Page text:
Separation of Concerns in ORM

Last week we compared Entity Framework and NHibernate from a DDD perspective. Today, I’d like to dive deeper into what Separation of Concerns (SoC) is and why it is so important. We’ll look at some code examples and features that break the boundaries between the domain and persistence logic.

Separation of concerns in ORM

There are several concerns we deal with in software development. In most applications, there are at least three of them clearly defined: UI, business logic and database. SoC notion is closely related to Single Responsibility Principle. You can think of SoC as SRP being applied not to a single class, but to the whole application. In most cases, these notions can be used interchangeably.

In the case of ORM, SoC is all about domain and persistence logic separation. You can say that your code base has a good Separation of Concerns if your domain entities don’t know how they are persisted and the database doesn’t contain any business logic. Of course, it’s not always possible to completely separate these concerns. Sometimes consistency and performance issues can make you break the boundaries. But you should always consider as clean separation as possible.

We can’t just isolate the domain and persistence logic, we need something that glues them together. That is where ORM comes into play. ORM allows us to map entities to appropriate database tables in such a way that neither the domain entities nor the database know about each other.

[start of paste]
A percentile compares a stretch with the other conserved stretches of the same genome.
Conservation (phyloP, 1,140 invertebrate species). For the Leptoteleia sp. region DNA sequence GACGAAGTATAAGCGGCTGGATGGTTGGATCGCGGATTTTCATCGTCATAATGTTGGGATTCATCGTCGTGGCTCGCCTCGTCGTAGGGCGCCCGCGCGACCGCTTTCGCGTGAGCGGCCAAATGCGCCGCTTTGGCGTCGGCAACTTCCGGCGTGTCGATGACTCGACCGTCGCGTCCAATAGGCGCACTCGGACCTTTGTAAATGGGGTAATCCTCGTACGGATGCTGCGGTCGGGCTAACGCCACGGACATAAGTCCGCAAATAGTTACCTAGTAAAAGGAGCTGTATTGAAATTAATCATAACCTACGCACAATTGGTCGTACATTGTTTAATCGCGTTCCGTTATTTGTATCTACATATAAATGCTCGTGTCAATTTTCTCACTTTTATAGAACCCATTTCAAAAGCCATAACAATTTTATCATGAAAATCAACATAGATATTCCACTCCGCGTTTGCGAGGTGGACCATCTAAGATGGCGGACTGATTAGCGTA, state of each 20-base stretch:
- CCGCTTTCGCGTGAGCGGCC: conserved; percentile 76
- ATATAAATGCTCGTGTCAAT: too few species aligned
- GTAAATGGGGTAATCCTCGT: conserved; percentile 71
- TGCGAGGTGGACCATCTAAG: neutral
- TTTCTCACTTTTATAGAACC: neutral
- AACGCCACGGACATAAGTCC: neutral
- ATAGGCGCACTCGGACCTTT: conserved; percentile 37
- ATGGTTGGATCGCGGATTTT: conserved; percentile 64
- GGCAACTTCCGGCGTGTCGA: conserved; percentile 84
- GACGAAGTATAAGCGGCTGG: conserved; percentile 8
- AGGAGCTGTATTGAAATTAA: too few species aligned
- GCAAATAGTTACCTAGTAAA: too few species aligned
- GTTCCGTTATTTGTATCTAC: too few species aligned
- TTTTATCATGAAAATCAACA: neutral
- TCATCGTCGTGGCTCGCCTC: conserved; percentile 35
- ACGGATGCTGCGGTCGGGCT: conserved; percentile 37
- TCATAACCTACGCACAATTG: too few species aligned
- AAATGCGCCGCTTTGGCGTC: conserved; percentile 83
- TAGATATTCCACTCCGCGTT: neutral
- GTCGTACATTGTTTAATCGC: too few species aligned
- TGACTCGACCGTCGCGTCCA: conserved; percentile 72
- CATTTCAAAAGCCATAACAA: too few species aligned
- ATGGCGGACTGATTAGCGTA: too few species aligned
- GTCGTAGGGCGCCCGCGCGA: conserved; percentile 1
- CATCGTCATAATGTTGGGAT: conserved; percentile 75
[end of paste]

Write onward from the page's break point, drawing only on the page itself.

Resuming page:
ORM, Domain Model, Database

Why is SoC so important?

There is a lot of information about how to separate application’s concerns. But why bother? Is it really so important?

The number of possible implementations without Separation of Concerns
The number of possible implementations without Separation of Concerns

Keeping different responsibilities together in a single class, you have to maintain their consistency simultaneously in every operation within this class. That quickly leads to a combinatorial explosion. Moreover, complexity grows much faster than most developers think. Every additional class responsibility increases its complexity by an order of magnitude.

To handle the complexity, we need to separate these responsibilities:

The number of possible implementations with Separation of Concerns
The number of possible implementations with Separation of Concerns

Separation of Concerns is not just a matter of good looking code. SoC is vital to development speed. Moreover, it’s vital to the success of your project.

A human can hold at most nine objects in working memory. An application without properly separated concerns overwhelms developer very quickly because of a huge amount of combinations in which elements of these concerns can interact with each other.

Separating concerns into high cohesive pieces lets you 'divide and conquer' the application you develop. It’s much easier to handle the complexity of a small, isolated component that is loosely coupled to other application’s components.

When persistence logic leaks to domain logic

Let’s look at some examples of persistence logic leaking to domain logic.

Case #1: Dealing with object’s persistent state in a domain entity

public void DoWork(Customer customer, MyContext context)
    if (context.Entry(customer).State == EntityState.Modified)
        // Do something

The current persistence state of an object (e.g. whether this object exists in the database or not) has no relationship to the domain logic. Domain entities should operate data that pertains to business logic only.

Case #2: Dealing with Ids

public void DoWork(Customer customer1, Customer customer2)